“It’s fashionable,” said Rouben Rouben, 55, an electronics dealer who proudly displays his name, a recognizably Jewish one, on the sign above all four of his shops in Manama, the capital.Last year, King Hamad bin Isa al-Khalifa appointed a Jewish woman, Houda Ezra Ebrahim Nonoo, as ambassador to the United States, the first Jewish ambassador from any Arab country. The king also visited London to ask expat Jews to return, and he appointed Jewish business leaders to the Shura Council (upper house of Parliament).
The mostly older adults in the community are descendants of Iraqi and Persian merchants whose families have lived in Bahrain for centuries, say experts. Prior to 1948 and Israel's establishment, about 600 Jews lived there, but have left over the years to Europe or the US.
However, being Jewish there is still difficult for such a small group. The last synagogue is preserved but has not been in use religiously for decades; there is also a Jewish cemetery. News stories reported on Ambassador Nounoo's importing a London rabbi for her son's bar mitzvah.
Jewish shops, with family names on storefronts, are still found in the old market. Back in the old days, Al Mutanabi Road was known as Jews' Street because all businesses were closed on Shabbat.
Most Jewish merchants declined to be interviewed for the story, according to the story.
“The Jews of Bahrain are proud to be Bahraini, proud to be Arab,” said Nancy Khedouri, whose family business is a leading importer of tablecloths and linens and who has written a book on Bahrain’s Jewish history. “We are truly blessed to be living in an open and hospitable society.”On the other side of the issue are those who take a cynical view, while the Shiite minority says they are discriminated against. The King is a Sunni.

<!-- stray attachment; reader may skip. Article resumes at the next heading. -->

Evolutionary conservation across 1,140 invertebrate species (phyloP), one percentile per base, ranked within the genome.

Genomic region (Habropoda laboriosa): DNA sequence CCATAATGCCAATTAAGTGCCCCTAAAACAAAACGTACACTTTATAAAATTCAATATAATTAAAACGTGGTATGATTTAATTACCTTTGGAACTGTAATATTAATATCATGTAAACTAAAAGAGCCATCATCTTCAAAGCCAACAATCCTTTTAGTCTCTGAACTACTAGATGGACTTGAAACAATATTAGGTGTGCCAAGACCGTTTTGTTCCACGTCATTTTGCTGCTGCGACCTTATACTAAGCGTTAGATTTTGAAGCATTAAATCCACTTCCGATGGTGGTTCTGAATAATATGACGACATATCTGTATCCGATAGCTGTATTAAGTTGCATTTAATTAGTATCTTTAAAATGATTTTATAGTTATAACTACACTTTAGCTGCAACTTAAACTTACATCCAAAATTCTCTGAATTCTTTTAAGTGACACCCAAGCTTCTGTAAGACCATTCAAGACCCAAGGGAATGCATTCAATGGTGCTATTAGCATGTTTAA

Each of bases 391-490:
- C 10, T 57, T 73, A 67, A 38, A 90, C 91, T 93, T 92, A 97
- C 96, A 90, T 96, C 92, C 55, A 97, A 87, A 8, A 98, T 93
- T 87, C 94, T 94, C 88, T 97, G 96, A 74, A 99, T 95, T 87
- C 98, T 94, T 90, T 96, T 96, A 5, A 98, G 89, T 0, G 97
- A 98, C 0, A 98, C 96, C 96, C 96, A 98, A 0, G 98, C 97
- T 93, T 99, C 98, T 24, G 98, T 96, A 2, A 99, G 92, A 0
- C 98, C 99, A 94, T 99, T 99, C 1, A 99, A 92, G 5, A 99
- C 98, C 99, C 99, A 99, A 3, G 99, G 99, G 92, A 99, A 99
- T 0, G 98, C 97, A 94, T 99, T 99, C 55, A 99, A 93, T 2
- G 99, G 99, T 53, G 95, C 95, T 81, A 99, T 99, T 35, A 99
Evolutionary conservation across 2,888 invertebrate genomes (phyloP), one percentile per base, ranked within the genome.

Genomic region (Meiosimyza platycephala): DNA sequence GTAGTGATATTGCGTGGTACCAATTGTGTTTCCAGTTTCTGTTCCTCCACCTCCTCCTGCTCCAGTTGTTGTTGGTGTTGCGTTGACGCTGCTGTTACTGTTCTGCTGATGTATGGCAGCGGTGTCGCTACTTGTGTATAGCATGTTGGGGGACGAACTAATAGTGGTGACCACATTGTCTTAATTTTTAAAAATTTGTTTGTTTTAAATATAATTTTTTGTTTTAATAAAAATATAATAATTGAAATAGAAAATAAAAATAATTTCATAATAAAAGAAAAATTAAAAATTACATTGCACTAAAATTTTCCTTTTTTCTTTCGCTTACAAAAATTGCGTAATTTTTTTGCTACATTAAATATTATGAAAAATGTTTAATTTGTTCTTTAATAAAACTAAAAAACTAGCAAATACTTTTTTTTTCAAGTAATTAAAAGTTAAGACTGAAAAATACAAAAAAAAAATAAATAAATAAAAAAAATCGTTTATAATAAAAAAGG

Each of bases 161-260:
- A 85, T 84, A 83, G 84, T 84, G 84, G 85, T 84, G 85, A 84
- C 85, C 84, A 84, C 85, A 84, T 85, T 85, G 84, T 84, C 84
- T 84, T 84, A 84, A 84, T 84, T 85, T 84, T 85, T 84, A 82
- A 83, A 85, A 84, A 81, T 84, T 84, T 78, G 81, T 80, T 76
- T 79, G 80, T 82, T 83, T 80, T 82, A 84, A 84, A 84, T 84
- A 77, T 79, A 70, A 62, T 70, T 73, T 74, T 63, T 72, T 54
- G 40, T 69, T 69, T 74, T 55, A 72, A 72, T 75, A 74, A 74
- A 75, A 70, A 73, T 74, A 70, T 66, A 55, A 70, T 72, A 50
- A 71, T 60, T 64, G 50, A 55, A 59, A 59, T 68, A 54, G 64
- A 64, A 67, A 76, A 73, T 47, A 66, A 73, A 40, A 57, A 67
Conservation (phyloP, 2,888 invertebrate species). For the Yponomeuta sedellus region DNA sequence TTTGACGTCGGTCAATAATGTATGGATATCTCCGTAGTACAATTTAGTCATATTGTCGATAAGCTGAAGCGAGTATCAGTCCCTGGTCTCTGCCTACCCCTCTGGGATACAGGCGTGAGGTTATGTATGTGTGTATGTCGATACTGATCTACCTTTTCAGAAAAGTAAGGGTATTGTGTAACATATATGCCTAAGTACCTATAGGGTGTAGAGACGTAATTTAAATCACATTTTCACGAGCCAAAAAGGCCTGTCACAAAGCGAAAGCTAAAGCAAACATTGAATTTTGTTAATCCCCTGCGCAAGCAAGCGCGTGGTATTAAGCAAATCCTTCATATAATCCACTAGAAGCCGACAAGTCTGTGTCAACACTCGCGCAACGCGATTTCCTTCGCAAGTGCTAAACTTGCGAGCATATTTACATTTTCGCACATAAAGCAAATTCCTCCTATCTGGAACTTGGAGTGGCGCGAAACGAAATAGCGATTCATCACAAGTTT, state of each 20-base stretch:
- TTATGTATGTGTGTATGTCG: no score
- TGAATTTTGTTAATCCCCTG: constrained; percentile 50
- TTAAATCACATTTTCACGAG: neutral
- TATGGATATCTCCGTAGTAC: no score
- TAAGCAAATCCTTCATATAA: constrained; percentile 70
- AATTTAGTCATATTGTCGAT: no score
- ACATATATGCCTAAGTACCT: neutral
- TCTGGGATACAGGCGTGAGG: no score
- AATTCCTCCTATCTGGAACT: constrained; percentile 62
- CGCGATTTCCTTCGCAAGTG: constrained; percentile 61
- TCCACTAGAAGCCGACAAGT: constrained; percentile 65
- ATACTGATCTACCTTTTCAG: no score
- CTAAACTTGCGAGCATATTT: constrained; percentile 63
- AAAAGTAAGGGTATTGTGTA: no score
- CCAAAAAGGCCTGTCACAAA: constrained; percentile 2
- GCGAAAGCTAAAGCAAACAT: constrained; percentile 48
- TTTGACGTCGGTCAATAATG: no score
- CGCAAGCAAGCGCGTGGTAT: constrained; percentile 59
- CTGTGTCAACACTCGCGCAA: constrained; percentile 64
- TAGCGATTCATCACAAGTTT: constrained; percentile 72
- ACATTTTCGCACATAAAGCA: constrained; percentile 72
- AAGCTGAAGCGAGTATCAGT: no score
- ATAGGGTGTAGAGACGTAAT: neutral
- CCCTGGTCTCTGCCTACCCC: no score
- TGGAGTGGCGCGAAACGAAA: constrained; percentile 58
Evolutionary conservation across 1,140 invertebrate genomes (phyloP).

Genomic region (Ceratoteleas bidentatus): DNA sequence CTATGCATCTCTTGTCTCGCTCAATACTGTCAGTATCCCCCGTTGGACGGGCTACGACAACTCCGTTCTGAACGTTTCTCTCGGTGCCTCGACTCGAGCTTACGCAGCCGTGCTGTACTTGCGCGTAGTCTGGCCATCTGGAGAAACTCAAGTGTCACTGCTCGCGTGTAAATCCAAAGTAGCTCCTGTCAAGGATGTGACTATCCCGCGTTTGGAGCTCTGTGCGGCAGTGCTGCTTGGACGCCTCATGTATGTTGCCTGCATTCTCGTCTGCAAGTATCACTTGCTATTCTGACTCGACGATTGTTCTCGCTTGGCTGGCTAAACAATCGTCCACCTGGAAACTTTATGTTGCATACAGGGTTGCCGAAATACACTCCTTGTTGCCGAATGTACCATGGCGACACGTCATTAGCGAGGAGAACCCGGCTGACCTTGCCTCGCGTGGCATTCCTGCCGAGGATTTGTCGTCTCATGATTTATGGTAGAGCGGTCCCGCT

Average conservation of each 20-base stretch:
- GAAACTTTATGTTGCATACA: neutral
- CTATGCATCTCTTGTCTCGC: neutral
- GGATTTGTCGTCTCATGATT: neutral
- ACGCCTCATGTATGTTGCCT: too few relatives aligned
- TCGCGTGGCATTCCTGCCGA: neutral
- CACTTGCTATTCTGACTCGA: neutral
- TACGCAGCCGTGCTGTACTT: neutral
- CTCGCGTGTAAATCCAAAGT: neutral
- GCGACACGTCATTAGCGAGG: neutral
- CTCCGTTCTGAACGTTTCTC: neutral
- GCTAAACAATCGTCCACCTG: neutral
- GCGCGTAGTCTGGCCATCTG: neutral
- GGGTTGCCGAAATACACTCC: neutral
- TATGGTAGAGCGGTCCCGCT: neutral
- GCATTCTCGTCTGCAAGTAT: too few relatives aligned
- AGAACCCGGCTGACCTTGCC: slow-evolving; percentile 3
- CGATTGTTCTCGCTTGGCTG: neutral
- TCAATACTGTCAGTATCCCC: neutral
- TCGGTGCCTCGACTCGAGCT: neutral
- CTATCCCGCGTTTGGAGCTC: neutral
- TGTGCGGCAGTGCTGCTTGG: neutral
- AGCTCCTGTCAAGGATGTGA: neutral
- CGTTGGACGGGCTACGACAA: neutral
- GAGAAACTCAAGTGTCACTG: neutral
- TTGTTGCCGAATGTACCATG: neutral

A six-member delegation from the American Jewish Committee visited Bahrain on March 18 and presented the king with its Leadership for Peace Award. Bahrain does not have diplomatic relations with Israel but agreed in 2004 to drop its boycott of companies that do business with Israel.
Although Rouben is quoted in the story as saying “My best friends are all Muslims," the story ends with a quote from a Bahrain University history professor, Fouad Shehab, “I’ve known Rouben for years,” he said with a smile. “I go to buy from him. I don’t feel he is a Jew.”
Read the complete story at the link above.
For more on Nonoo and her genealogy, see this GulfNews.com story.
Nonoo studied at a Jewish school - Carmel College, Oxfordshire (UK) - studied business in Britain and the US and opened a shop selling computers and computer accessories.
Read the complete articles at the links above.
One of the first Jews to settle in Bahrain was Saleh Eliyahou Yadgar, coming from Basra in the late 1880s. "He began as a tobacconist and later sold flour. He then started dealing with second-hand clothes and also commenced in the material trade supplied from abroad, mainly dealing in the sale of abayas, the long black dress covering worn by Gulf women," writes Nancy Elly Khedouri, a Bahraini Jew in her book "From Our Beginning to Present Day."
He and the other Baghdadi Jews who arrived in Bahrain in the early 1990s settled in with ease and some of them became involved in political life. "Issac Sweiry, Meir Dahoud Rouben and Abraham Nonoo, were members of the Manama Municipality. The membership did not bring about any hatred or problems," Nancy writes.
The Nonoo family history in Bahrain began with Abraham Nonoo "who left Iraq at the age of nine or ten with his uncle and came to Manama." Abraham was elected in 1934 as member of the Manama Municipality. His grandson, also Abraham, was the first Jew to be appointed to the Shura (Upper) Council in 2002 and served until 2006. The post was later assigned to his cousin, Huda Ezra Nonoo.